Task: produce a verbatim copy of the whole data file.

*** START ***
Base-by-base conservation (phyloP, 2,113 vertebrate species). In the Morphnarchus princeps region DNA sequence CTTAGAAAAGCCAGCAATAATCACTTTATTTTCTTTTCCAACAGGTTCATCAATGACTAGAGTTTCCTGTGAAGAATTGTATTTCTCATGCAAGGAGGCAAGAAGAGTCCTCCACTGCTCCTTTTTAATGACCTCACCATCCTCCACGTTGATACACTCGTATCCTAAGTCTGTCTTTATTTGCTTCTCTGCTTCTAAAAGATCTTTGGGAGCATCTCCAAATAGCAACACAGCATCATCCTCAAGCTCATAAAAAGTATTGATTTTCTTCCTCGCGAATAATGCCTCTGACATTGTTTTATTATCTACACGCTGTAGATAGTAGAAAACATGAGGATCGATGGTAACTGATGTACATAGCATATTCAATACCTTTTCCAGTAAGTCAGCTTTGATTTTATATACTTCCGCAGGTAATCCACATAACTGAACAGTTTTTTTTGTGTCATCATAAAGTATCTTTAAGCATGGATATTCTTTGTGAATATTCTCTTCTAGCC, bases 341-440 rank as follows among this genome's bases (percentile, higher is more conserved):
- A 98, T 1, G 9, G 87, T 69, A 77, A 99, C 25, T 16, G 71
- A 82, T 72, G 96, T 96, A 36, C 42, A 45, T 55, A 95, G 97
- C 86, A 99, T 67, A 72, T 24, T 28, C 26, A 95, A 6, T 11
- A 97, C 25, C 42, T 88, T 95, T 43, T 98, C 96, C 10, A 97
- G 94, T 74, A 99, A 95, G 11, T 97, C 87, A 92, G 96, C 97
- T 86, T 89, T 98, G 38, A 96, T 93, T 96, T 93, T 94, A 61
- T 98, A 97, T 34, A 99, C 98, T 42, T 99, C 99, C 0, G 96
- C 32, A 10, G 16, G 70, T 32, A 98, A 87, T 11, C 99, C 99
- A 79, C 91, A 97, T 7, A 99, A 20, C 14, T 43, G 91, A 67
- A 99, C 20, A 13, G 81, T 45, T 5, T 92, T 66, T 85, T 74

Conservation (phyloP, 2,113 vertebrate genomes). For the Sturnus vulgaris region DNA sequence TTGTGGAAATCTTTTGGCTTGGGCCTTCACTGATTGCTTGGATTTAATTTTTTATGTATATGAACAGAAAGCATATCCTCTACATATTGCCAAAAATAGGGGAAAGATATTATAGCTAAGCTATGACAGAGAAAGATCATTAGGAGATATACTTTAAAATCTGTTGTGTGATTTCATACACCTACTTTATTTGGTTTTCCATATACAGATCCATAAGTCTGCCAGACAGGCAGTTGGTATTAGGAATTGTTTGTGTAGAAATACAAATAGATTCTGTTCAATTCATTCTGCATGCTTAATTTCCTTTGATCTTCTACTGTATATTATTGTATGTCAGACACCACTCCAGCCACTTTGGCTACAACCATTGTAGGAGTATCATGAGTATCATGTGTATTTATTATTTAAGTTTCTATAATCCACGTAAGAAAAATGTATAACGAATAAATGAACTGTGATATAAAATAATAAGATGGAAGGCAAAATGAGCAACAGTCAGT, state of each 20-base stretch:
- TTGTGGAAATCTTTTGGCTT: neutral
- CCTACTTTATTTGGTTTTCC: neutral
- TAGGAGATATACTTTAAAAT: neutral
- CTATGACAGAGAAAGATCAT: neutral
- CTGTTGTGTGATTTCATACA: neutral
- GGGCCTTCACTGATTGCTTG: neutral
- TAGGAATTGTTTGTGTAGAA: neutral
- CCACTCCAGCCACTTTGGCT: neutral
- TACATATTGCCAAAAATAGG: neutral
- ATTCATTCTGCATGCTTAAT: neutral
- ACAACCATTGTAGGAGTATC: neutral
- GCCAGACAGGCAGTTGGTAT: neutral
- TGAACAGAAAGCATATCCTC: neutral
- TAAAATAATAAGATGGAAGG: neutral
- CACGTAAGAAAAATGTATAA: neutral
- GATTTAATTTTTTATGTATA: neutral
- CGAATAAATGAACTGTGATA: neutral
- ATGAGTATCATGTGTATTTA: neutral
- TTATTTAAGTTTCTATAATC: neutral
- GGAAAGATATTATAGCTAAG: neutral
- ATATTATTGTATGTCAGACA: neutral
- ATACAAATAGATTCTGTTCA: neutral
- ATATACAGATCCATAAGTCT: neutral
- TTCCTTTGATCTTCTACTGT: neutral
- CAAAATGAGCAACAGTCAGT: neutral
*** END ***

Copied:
Base-by-base conservation (phyloP, 2,113 vertebrate species). In the Morphnarchus princeps region DNA sequence CTTAGAAAAGCCAGCAATAATCACTTTATTTTCTTTTCCAACAGGTTCATCAATGACTAGAGTTTCCTGTGAAGAATTGTATTTCTCATGCAAGGAGGCAAGAAGAGTCCTCCACTGCTCCTTTTTAATGACCTCACCATCCTCCACGTTGATACACTCGTATCCTAAGTCTGTCTTTATTTGCTTCTCTGCTTCTAAAAGATCTTTGGGAGCATCTCCAAATAGCAACACAGCATCATCCTCAAGCTCATAAAAAGTATTGATTTTCTTCCTCGCGAATAATGCCTCTGACATTGTTTTATTATCTACACGCTGTAGATAGTAGAAAACATGAGGATCGATGGTAACTGATGTACATAGCATATTCAATACCTTTTCCAGTAAGTCAGCTTTGATTTTATATACTTCCGCAGGTAATCCACATAACTGAACAGTTTTTTTTGTGTCATCATAAAGTATCTTTAAGCATGGATATTCTTTGTGAATATTCTCTTCTAGCC, bases 341-440 rank as follows among this genome's bases (percentile, higher is more conserved):
- A 98, T 1, G 9, G 87, T 69, A 77, A 99, C 25, T 16, G 71
- A 82, T 72, G 96, T 96, A 36, C 42, A 45, T 55, A 95, G 97
- C 86, A 99, T 67, A 72, T 24, T 28, C 26, A 95, A 6, T 11
- A 97, C 25, C 42, T 88, T 95, T 43, T 98, C 96, C 10, A 97
- G 94, T 74, A 99, A 95, G 11, T 97, C 87, A 92, G 96, C 97
- T 86, T 89, T 98, G 38, A 96, T 93, T 96, T 93, T 94, A 61
- T 98, A 97, T 34, A 99, C 98, T 42, T 99, C 99, C 0, G 96
- C 32, A 10, G 16, G 70, T 32, A 98, A 87, T 11, C 99, C 99
- A 79, C 91, A 97, T 7, A 99, A 20, C 14, T 43, G 91, A 67
- A 99, C 20, A 13, G 81, T 45, T 5, T 92, T 66, T 85, T 74

Conservation (phyloP, 2,113 vertebrate genomes). For the Sturnus vulgaris region DNA sequence TTGTGGAAATCTTTTGGCTTGGGCCTTCACTGATTGCTTGGATTTAATTTTTTATGTATATGAACAGAAAGCATATCCTCTACATATTGCCAAAAATAGGGGAAAGATATTATAGCTAAGCTATGACAGAGAAAGATCATTAGGAGATATACTTTAAAATCTGTTGTGTGATTTCATACACCTACTTTATTTGGTTTTCCATATACAGATCCATAAGTCTGCCAGACAGGCAGTTGGTATTAGGAATTGTTTGTGTAGAAATACAAATAGATTCTGTTCAATTCATTCTGCATGCTTAATTTCCTTTGATCTTCTACTGTATATTATTGTATGTCAGACACCACTCCAGCCACTTTGGCTACAACCATTGTAGGAGTATCATGAGTATCATGTGTATTTATTATTTAAGTTTCTATAATCCACGTAAGAAAAATGTATAACGAATAAATGAACTGTGATATAAAATAATAAGATGGAAGGCAAAATGAGCAACAGTCAGT, state of each 20-base stretch:
- TTGTGGAAATCTTTTGGCTT: neutral
- CCTACTTTATTTGGTTTTCC: neutral
- TAGGAGATATACTTTAAAAT: neutral
- CTATGACAGAGAAAGATCAT: neutral
- CTGTTGTGTGATTTCATACA: neutral
- GGGCCTTCACTGATTGCTTG: neutral
- TAGGAATTGTTTGTGTAGAA: neutral
- CCACTCCAGCCACTTTGGCT: neutral
- TACATATTGCCAAAAATAGG: neutral
- ATTCATTCTGCATGCTTAAT: neutral
- ACAACCATTGTAGGAGTATC: neutral
- GCCAGACAGGCAGTTGGTAT: neutral
- TGAACAGAAAGCATATCCTC: neutral
- TAAAATAATAAGATGGAAGG: neutral
- CACGTAAGAAAAATGTATAA: neutral
- GATTTAATTTTTTATGTATA: neutral
- CGAATAAATGAACTGTGATA: neutral
- ATGAGTATCATGTGTATTTA: neutral
- TTATTTAAGTTTCTATAATC: neutral
- GGAAAGATATTATAGCTAAG: neutral
- ATATTATTGTATGTCAGACA: neutral
- ATACAAATAGATTCTGTTCA: neutral
- ATATACAGATCCATAAGTCT: neutral
- TTCCTTTGATCTTCTACTGT: neutral
- CAAAATGAGCAACAGTCAGT: neutral